The fund management team is attributing their strong performance (through Q3-18 to the outperformance of “risk assets,” which is basically what this fund owns. When the market is healthy, this fund’s assets perform well, but when we enter a “risk-off” environment—the fund underperforms (often by a lot). And for more perspective, we actually saw this fund start to sell off and underperform in October and November of this year. The big question now is, are we in the first or the last inning of the sell-off? (or somewhere in between). The point is that when the market gets soft, PCI can perform very poorly.
Credit Spreads Can Blow Out: This next chart shows what happens to the price of PCI when credit spreads “blow-out” as they started doing in early October. Specifically, PCI sold-off because that’s what “risk assets” do when credit spreads widen. For perspective, we also included the price change for a treasury ETF to show that treasuries are a “flight to safety” asset, and they do the opposite of PCI in risk-off environment. Worth mentioning, our price chart near the beginning of this report shows how dramatically PCI sold-off in 2015 (and into 2016) when credit spreads widened much further than they have so far this quarter (i.e. PCI could still sell-off much more).
The Discount to NAV Can Get Much Wider: This next chart shows that although PCI currently trades at a discount to its net asset value, that discount can still get much wider as it did in 2015 (i.e. this would cause significant downward pressure on the price of PCI).
Prepayment Speeds Can Increase: If something dramatic were to happen in the housing market, this could have a dramatic impact on the value of this fund considering it owns mostly mortgage securities. For example, if new housing market regulations were introduced or if interest rates were to decline, these could both accelerate prepayment speeds of the underlying mortgages and adversely impact the value of the fund. This fund’s price volatility is driven more by mortgage credit spreads than by interest rate risk, but it does have a duration of 4.9 years and Fed Chairman Powell recently suggested interest rates were approaching normal (which is a change from what he said in his previous statement).
Significant Leverage: Another big risk factor to be aware of with this fund is that it uses a significant amount of borrowed money (i.e. leverage). This is not uncommon for closed-end funds, but it does add risk. Specifically, when times are good, the leverage is helpful. But when things sell-off, the leverage makes things worse. Granted this fund gets institutional rates on its borrowing (i.e. it costs less for PCI to borrow than the average investor), and PCI has a disciplined process is place to monitor and manage the leverage, but it’s still a risk. Most recently, the leverage ratio was 43.6%; that’s a lot for a risky bond portfolio, and it’s a big part of the reason the returns have been even more volatile over the last two months.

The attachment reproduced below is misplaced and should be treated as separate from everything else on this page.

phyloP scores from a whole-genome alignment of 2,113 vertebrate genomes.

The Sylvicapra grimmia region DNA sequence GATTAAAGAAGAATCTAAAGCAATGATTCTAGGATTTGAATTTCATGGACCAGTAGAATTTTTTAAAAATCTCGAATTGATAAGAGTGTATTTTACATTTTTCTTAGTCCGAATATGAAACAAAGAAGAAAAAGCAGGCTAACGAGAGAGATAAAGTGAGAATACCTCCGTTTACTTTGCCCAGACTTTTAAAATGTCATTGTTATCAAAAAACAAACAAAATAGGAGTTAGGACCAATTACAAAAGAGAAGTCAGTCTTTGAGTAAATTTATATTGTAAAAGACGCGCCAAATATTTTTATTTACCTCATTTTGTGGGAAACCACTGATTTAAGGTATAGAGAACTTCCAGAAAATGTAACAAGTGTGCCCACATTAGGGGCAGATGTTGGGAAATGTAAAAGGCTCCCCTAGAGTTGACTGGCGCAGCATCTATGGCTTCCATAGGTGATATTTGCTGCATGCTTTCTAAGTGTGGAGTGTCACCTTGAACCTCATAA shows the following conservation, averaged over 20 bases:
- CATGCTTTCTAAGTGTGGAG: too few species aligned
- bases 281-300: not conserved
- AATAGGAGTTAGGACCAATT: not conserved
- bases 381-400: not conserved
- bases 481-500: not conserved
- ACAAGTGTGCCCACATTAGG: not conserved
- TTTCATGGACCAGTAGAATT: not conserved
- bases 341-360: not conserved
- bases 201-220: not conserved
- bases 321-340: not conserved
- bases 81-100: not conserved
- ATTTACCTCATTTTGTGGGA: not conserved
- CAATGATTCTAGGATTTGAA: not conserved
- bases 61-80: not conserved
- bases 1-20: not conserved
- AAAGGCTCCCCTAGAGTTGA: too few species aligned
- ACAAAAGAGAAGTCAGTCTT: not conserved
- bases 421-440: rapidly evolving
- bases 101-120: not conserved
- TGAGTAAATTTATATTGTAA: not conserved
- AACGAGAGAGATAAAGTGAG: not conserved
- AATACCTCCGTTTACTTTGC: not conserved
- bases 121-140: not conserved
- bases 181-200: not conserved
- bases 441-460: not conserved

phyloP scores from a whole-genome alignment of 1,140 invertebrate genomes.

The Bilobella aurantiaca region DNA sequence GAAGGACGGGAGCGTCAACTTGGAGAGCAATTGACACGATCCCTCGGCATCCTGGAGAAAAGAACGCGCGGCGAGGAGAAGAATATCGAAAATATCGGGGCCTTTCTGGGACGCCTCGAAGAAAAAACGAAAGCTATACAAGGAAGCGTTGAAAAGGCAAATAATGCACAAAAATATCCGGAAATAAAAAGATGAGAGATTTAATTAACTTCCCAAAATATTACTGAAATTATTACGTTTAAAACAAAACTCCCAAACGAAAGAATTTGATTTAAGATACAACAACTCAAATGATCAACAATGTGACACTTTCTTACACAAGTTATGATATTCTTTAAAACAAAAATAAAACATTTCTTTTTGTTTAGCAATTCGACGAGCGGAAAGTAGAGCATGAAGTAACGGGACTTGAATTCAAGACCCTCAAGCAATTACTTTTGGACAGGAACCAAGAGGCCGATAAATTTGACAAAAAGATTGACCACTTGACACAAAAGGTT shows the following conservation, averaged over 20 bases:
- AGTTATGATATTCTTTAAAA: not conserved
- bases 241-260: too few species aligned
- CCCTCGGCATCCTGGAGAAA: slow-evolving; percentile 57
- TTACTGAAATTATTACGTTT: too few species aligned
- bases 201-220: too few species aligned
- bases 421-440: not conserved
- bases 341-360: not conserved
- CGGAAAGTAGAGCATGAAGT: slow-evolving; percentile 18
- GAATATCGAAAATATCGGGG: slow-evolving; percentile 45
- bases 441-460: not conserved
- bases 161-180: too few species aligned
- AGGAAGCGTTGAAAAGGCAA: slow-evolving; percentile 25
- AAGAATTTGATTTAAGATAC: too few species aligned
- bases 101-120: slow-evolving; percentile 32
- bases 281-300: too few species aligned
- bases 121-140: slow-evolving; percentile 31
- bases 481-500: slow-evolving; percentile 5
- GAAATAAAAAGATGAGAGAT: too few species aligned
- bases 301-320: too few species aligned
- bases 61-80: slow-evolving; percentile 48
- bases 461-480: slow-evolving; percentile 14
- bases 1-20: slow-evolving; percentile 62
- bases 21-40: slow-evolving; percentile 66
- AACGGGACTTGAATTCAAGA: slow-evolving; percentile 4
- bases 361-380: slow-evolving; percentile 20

High Expense Ratio: The expense ratio on this fund is high, and expenses detract from your total returns. According to PIMCO, the gross expense ratio is 4.2% and the net expense ratio is 2.1%. The gross includes the cost of borrowing (the leverage we discussed above). Nonetheless, a 2.1% net expense ratio (which includes operating costs and management fees) is a lot, even for a closed-end fund. And it is a risk that detracts from your returns.
As you may be aware, we currently own shares of PCI, but we like to balance out its risks with a lower risk bond CEF (BTZ) which has lower risk assets (BTZ is also currently trading at a bigger more attractive discount to NAV, uses slightly less leverage, and has a significantly lower expense ratio, but also a moderately lower yield). We recognize the risks of PCI as described above, but we don’t expect the shares to sell-off significantly more than they already have. However, if we are wrong, that’s why we own both PCI and BTZ within our even more widely diversified, attractive holdings, portfolios.